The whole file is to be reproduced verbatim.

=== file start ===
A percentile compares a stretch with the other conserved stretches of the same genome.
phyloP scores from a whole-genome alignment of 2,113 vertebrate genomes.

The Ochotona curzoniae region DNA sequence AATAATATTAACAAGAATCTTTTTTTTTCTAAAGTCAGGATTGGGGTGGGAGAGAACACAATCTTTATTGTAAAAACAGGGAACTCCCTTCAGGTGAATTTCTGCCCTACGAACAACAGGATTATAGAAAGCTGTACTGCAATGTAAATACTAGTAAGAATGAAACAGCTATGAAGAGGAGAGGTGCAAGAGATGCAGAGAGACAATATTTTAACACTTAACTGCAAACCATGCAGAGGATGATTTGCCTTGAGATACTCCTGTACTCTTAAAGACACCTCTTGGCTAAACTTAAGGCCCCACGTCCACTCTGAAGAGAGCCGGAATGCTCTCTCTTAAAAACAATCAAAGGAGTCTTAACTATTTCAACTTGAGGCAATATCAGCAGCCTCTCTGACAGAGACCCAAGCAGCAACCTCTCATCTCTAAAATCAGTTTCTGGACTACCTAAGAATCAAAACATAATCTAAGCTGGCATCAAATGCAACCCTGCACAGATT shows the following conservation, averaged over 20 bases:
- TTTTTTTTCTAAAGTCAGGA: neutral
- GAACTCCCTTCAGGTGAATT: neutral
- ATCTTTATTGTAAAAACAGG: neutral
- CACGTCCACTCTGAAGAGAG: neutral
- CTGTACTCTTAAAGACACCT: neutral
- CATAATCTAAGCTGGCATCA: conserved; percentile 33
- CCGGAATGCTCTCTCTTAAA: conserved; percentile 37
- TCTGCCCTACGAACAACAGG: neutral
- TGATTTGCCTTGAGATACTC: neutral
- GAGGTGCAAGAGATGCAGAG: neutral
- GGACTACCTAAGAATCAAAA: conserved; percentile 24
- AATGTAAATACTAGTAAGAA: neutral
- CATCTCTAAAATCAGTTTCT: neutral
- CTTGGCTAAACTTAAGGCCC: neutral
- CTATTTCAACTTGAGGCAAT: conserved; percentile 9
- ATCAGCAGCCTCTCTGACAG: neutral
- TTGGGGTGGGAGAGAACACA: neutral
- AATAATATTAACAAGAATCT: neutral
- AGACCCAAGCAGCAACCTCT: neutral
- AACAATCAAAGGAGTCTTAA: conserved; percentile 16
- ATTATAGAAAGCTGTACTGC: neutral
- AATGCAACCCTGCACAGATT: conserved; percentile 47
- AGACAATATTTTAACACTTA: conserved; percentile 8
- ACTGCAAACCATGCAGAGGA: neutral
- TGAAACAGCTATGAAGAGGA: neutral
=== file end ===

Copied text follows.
A percentile compares a stretch with the other conserved stretches of the same genome.
phyloP scores from a whole-genome alignment of 2,113 vertebrate genomes.

The Ochotona curzoniae region DNA sequence AATAATATTAACAAGAATCTTTTTTTTTCTAAAGTCAGGATTGGGGTGGGAGAGAACACAATCTTTATTGTAAAAACAGGGAACTCCCTTCAGGTGAATTTCTGCCCTACGAACAACAGGATTATAGAAAGCTGTACTGCAATGTAAATACTAGTAAGAATGAAACAGCTATGAAGAGGAGAGGTGCAAGAGATGCAGAGAGACAATATTTTAACACTTAACTGCAAACCATGCAGAGGATGATTTGCCTTGAGATACTCCTGTACTCTTAAAGACACCTCTTGGCTAAACTTAAGGCCCCACGTCCACTCTGAAGAGAGCCGGAATGCTCTCTCTTAAAAACAATCAAAGGAGTCTTAACTATTTCAACTTGAGGCAATATCAGCAGCCTCTCTGACAGAGACCCAAGCAGCAACCTCTCATCTCTAAAATCAGTTTCTGGACTACCTAAGAATCAAAACATAATCTAAGCTGGCATCAAATGCAACCCTGCACAGATT shows the following conservation, averaged over 20 bases:
- TTTTTTTTCTAAAGTCAGGA: neutral
- GAACTCCCTTCAGGTGAATT: neutral
- ATCTTTATTGTAAAAACAGG: neutral
- CACGTCCACTCTGAAGAGAG: neutral
- CTGTACTCTTAAAGACACCT: neutral
- CATAATCTAAGCTGGCATCA: conserved; percentile 33
- CCGGAATGCTCTCTCTTAAA: conserved; percentile 37
- TCTGCCCTACGAACAACAGG: neutral
- TGATTTGCCTTGAGATACTC: neutral
- GAGGTGCAAGAGATGCAGAG: neutral
- GGACTACCTAAGAATCAAAA: conserved; percentile 24
- AATGTAAATACTAGTAAGAA: neutral
- CATCTCTAAAATCAGTTTCT: neutral
- CTTGGCTAAACTTAAGGCCC: neutral
- CTATTTCAACTTGAGGCAAT: conserved; percentile 9
- ATCAGCAGCCTCTCTGACAG: neutral
- TTGGGGTGGGAGAGAACACA: neutral
- AATAATATTAACAAGAATCT: neutral
- AGACCCAAGCAGCAACCTCT: neutral
- AACAATCAAAGGAGTCTTAA: conserved; percentile 16
- ATTATAGAAAGCTGTACTGC: neutral
- AATGCAACCCTGCACAGATT: conserved; percentile 47
- AGACAATATTTTAACACTTA: conserved; percentile 8
- ACTGCAAACCATGCAGAGGA: neutral
- TGAAACAGCTATGAAGAGGA: neutral